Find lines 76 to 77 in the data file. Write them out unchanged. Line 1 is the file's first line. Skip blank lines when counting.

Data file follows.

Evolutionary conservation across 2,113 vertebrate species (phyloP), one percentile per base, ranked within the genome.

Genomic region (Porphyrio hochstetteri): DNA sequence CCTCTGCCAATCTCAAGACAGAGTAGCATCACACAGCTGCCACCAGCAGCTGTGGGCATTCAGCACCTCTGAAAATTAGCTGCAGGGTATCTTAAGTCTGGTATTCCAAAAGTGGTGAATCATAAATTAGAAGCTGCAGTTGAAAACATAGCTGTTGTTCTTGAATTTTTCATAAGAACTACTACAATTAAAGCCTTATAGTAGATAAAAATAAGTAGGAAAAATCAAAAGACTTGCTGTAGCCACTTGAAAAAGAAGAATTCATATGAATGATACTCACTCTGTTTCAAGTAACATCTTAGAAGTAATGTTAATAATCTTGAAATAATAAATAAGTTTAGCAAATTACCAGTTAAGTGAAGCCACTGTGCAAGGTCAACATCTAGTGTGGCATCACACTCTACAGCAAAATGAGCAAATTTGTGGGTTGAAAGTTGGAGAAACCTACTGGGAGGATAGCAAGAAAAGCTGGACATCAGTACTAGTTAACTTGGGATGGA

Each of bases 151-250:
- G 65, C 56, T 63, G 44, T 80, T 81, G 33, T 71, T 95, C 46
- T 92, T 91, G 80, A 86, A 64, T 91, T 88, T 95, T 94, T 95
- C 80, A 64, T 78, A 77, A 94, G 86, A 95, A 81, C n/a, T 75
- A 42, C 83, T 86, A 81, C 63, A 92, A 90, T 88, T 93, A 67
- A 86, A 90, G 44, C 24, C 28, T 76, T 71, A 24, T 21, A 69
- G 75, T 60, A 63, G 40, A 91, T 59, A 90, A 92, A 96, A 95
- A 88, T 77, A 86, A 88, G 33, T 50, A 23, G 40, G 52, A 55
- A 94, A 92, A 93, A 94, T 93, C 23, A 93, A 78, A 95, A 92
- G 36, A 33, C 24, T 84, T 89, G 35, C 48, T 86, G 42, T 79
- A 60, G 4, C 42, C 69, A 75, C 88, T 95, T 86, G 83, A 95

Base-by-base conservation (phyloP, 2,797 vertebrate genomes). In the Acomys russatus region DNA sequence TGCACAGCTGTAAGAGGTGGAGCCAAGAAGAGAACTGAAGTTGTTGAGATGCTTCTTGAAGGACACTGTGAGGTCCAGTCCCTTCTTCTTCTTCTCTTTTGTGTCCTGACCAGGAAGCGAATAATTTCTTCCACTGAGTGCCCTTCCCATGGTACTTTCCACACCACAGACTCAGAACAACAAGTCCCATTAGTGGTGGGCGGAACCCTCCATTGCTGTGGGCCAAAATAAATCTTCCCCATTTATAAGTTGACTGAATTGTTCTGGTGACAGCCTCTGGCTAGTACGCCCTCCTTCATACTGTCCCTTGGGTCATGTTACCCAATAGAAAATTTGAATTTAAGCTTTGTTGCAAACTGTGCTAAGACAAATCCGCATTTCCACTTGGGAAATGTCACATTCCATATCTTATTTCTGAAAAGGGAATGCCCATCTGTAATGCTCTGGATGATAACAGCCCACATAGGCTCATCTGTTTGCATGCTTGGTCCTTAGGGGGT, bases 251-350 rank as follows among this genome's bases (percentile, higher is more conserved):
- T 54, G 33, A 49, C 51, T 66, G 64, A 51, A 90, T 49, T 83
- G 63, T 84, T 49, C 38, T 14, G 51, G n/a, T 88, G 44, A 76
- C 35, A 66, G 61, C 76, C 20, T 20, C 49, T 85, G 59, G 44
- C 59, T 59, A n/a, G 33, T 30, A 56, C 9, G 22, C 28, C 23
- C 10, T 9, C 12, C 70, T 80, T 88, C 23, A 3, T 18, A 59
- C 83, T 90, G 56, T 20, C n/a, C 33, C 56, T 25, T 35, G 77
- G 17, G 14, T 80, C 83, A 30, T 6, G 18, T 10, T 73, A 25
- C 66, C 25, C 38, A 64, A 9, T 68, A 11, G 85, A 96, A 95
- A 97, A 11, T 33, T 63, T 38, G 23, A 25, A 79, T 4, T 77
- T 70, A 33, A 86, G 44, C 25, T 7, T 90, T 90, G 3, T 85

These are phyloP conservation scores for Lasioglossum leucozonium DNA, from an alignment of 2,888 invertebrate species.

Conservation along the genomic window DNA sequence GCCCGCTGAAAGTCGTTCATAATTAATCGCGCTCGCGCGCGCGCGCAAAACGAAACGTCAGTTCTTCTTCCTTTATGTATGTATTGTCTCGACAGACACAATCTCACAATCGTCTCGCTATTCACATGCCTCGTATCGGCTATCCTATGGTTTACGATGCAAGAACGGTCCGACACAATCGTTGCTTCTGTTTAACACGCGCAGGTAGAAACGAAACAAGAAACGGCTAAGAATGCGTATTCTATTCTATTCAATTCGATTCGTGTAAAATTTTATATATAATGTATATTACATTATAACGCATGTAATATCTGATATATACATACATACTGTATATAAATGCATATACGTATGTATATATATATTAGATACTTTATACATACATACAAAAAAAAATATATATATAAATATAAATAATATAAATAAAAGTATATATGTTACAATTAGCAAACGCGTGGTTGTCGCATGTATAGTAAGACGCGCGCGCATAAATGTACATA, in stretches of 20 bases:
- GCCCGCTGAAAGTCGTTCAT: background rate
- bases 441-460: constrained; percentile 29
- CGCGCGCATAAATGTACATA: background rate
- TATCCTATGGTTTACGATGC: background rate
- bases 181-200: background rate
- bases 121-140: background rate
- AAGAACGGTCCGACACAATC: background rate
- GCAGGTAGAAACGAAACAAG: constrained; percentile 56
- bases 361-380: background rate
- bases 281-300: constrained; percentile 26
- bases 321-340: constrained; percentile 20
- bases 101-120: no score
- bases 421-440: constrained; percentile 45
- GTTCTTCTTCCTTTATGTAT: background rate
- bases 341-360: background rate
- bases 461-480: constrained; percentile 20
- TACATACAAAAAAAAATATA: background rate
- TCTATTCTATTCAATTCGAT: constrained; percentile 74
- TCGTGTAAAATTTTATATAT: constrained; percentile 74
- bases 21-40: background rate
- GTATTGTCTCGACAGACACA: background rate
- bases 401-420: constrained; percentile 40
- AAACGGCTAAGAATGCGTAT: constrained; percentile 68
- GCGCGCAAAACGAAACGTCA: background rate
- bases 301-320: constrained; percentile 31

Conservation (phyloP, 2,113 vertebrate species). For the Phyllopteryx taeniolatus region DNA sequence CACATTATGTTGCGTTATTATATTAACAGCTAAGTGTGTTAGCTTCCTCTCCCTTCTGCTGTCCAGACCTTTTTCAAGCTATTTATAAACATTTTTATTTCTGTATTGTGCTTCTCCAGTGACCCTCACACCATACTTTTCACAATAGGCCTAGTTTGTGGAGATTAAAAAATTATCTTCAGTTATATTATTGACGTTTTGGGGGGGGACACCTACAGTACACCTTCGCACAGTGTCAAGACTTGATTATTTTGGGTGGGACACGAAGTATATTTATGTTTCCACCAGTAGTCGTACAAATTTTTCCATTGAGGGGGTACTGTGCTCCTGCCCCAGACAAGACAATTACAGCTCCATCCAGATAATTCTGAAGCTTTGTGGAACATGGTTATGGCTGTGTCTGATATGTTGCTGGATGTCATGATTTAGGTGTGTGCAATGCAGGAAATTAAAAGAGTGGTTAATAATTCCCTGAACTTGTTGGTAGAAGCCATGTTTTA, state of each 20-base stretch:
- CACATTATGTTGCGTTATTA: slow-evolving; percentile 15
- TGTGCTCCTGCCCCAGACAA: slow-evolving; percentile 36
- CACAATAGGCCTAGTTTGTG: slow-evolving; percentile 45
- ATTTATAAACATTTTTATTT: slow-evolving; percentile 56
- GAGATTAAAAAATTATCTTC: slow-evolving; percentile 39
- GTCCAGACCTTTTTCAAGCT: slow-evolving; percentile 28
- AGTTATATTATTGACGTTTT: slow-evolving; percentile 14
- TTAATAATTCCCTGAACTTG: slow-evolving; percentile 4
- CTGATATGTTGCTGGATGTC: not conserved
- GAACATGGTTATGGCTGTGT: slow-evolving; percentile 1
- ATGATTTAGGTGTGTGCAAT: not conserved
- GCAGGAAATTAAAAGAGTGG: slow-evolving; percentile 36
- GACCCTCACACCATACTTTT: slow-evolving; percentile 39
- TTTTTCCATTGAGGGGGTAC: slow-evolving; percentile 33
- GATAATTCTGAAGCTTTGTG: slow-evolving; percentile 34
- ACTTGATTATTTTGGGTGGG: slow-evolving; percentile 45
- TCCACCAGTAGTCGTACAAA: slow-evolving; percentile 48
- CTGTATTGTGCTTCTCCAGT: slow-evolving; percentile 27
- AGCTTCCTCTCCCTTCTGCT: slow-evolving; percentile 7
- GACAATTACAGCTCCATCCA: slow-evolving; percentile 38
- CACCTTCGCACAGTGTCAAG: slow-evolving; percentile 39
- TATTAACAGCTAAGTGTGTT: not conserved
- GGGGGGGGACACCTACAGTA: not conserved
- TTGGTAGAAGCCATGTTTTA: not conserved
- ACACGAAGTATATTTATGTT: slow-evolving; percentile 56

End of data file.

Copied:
- TTGGTAGAAGCCATGTTTTA: not conserved
- ACACGAAGTATATTTATGTT: slow-evolving; percentile 56